Wednesday, April 16, 2014

Gummy Bears & Plain Yogurt

A Facebook question inspired me to write a long-winded, full-post response. It helped me think of some other points I've been meaning to make. See below:

"Thanks for the post Mel!…I love my sugar  Probably should start working on this though as I am sure I take in way too much. Questions-- 1)what about added sugar to things during exercise? Say during a marathon or endurance event. Sometimes I eat gummy bears while riding the bike! 2) I don't really like the taste of the plain greek yogurt, I have used it in cooking but just not straight up. I've usually been getting the fruit flavored ones. Is there anything I can do to make it more palatable for me? Maybe adding fresh fruit to it? Thanks for the info!"

Low to moderate glycemic index foods may benefit your workout 1 hour or so before a workout. These foods are lower in fiber and can be digested quickly. Too much sugar right before working out can cause a reflexive low blood sugar. Therefore, it may be best to try a little bit of protein with the carbs 2 hours before working out. These foods should do ok 1-2 hours before a workout:
  • Apple + string cheese
  • Banana + 2 Tbsp almond butter
  • Walnuts + yogurt
  • Carrots, hummus, whole grain crackers
  • Multigrain toast + low fat cheese or peanut butter
  • Peach + cottage cheese
  • Sports bar
  • Oatmeal + protein powder or nuts
  • Smoothie (fruit + yogurt or protein powder)

As for nutrition during training, you should aim for 30-60g carbohydrates per hour or about 1g/kg/hour. Usually “simple” carbohydrates are usually well digested and absorbed during a workout but the source of carbohydrates also makes a difference. While exercising, you want the fuel that will help raise your blood sugar the fastest.

Most commercial products have a variety of sources of carbohydrates include glucose polymers, glucose, sucrose, and fructose. Fructose is not used a lot because it is not well absorbed and therefore can create stomach upset. Most products contain a combination of sources since they are absorbed at different rates. This allows your body to have a more continuous source of fuel. Sports drinks are specially formulated to provide the max amount of glucose that your system can digest without upset, about 4-8% concentrated.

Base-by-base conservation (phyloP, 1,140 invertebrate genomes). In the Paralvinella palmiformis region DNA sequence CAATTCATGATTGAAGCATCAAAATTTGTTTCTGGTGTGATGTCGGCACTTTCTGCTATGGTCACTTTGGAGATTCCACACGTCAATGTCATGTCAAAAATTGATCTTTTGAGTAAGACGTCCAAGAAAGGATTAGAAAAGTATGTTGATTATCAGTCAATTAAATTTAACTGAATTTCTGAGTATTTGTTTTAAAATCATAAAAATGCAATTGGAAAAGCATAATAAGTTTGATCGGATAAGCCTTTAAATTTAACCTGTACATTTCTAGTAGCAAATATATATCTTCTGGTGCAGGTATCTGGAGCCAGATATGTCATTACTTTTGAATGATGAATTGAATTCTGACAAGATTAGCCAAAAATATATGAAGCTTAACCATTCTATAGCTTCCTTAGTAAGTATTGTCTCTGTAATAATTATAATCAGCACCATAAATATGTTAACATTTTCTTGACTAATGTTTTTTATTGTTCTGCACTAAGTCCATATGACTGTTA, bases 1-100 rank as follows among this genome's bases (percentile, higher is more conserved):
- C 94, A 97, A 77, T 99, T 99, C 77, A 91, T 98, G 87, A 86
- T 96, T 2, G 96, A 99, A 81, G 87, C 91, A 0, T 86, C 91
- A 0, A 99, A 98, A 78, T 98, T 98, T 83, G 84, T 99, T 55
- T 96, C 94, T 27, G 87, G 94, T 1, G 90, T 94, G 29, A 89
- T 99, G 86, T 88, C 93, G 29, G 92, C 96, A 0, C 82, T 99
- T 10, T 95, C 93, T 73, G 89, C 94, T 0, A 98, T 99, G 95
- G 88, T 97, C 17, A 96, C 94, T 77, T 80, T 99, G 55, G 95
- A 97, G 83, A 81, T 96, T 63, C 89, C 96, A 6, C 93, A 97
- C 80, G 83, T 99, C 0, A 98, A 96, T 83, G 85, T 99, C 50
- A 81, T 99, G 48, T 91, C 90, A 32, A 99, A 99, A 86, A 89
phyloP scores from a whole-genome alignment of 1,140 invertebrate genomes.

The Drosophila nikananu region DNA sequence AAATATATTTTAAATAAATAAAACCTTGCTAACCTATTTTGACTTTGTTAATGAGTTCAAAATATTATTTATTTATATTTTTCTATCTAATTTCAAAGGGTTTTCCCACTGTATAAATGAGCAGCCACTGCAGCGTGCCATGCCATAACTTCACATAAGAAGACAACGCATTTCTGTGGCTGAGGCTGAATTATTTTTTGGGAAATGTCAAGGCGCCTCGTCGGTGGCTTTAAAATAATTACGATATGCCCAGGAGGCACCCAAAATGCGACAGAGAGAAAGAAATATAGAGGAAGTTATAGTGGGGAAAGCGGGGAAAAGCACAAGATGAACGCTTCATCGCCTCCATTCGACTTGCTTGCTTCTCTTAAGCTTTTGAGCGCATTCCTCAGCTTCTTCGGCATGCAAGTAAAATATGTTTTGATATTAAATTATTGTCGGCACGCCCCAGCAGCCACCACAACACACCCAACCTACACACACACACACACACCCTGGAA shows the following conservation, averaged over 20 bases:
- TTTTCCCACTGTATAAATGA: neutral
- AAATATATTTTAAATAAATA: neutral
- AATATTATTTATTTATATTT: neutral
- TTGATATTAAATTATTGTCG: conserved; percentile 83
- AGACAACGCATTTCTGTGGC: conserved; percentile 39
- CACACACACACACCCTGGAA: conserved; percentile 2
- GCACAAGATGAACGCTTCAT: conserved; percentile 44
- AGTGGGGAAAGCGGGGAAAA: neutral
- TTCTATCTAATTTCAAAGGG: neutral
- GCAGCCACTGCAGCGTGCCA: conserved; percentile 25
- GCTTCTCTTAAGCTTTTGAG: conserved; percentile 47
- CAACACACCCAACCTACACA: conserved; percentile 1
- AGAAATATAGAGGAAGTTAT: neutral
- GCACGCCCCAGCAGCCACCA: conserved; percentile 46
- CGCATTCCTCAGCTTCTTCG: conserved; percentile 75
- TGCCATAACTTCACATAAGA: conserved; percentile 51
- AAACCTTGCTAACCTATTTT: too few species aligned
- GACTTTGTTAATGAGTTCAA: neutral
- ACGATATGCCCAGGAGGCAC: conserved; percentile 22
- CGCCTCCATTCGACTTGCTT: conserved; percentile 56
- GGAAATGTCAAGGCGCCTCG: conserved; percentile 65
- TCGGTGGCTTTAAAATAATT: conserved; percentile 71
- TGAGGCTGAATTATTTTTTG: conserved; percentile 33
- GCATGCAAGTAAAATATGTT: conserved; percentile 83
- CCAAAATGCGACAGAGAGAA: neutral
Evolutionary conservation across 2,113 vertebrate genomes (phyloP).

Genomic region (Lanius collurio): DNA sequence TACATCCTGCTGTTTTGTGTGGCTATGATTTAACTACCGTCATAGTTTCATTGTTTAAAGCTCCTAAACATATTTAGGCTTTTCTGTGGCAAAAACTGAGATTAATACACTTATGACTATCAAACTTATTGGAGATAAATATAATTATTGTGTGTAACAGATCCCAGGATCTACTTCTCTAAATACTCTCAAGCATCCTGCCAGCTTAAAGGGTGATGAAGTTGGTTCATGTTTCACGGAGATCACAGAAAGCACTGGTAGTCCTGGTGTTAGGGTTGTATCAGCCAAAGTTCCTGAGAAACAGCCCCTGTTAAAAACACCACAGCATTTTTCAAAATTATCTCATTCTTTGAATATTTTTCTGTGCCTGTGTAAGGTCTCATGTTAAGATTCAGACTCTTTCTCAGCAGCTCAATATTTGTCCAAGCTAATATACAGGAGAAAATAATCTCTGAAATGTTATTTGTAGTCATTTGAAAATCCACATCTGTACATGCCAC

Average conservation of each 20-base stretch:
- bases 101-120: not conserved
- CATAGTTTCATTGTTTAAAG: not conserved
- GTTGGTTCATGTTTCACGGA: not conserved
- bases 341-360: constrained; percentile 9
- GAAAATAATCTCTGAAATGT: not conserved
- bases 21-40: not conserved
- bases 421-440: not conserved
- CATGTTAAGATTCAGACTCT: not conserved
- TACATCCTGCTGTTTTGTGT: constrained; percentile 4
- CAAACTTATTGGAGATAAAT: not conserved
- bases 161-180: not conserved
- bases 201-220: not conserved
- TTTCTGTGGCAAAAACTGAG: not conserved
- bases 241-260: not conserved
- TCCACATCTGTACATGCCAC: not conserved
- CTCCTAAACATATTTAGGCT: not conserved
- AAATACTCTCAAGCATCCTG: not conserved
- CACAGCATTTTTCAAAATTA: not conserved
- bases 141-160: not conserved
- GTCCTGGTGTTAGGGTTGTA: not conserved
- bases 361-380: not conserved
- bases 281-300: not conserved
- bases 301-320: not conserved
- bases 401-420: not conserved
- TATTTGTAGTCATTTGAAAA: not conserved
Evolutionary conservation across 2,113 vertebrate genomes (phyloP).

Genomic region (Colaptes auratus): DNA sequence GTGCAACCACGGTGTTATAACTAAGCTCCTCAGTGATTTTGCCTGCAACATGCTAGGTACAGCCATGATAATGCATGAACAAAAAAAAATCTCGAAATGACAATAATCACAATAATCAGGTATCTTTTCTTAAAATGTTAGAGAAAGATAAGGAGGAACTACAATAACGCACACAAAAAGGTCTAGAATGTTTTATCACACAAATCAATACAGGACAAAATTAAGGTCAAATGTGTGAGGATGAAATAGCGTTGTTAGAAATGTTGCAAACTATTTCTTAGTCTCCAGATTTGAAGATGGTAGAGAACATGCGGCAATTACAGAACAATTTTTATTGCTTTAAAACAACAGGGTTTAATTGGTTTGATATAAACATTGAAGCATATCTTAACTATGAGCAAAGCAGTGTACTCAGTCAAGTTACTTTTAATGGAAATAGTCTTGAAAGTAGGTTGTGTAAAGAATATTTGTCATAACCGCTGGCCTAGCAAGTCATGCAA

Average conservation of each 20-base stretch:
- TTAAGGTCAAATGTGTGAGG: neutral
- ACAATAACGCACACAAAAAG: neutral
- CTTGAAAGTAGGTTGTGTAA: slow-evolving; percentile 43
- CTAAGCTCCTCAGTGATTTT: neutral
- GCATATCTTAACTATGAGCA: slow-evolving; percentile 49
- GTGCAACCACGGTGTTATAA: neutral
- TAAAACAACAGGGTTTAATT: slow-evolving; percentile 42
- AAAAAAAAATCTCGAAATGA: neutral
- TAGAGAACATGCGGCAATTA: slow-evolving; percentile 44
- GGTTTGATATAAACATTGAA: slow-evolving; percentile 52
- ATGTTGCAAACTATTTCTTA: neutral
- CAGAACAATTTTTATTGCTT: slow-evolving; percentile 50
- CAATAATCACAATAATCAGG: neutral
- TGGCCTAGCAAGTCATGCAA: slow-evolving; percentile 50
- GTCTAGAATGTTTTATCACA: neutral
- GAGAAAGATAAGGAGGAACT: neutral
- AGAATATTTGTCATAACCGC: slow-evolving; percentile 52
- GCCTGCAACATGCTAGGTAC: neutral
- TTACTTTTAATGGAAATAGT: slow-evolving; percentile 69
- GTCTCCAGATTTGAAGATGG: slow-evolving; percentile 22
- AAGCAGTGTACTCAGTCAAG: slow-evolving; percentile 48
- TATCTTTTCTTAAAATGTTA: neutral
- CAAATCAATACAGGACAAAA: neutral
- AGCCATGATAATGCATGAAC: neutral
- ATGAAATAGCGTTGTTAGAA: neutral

Gummy bears are made up of sugar, glucose syrup, starch, flavoring, food coloring, citric acid and gelatin. Each gummy bear has about 9 calories, all of which are coming from carbohydrates (2.2g per gummy bear). Therefore, if it is the main source of carbohydrates during a workout, you would have to take in 15-30 gummy bears per hour. If this is a reasonable amount, or if you paired the bears with a sports drink, it seems like a good plan. The main thing is to find a “food” and/or drink that is palatable and tolerable over a long time. Always bring a back-up for ultra-endurance events because 10+ hours of gummy bears could get real old.

As for Greek yogurt, you might add any combination of the following:
  • Fresh fruit (my fav is mangos) 
  • Frozen fruit (While it thaws it juices into the yogurt leaving a nice sweetness. I'll buy the giant bag of berries from Costco and mix them with the yogurt, overnight. )
  • Low sugar jelly
  • Granola such as Bear Naked or Nature’s Path
  • Chopped nuts
  • Cinnamon, nutmeg, pumpkin pie spice
  • Pumpkin puree (not pumpkin pie filling, which is sweetened)
  • Stevia/Truvia
  • Mix half flavored yogurt with half unflavored
  • Vanilla, almond, or other extract
Hope that helps!


Ryan, M. Sports Nutrition for Endurance Athletes. Boulder: Velo Press; 2007. 

1 comment:

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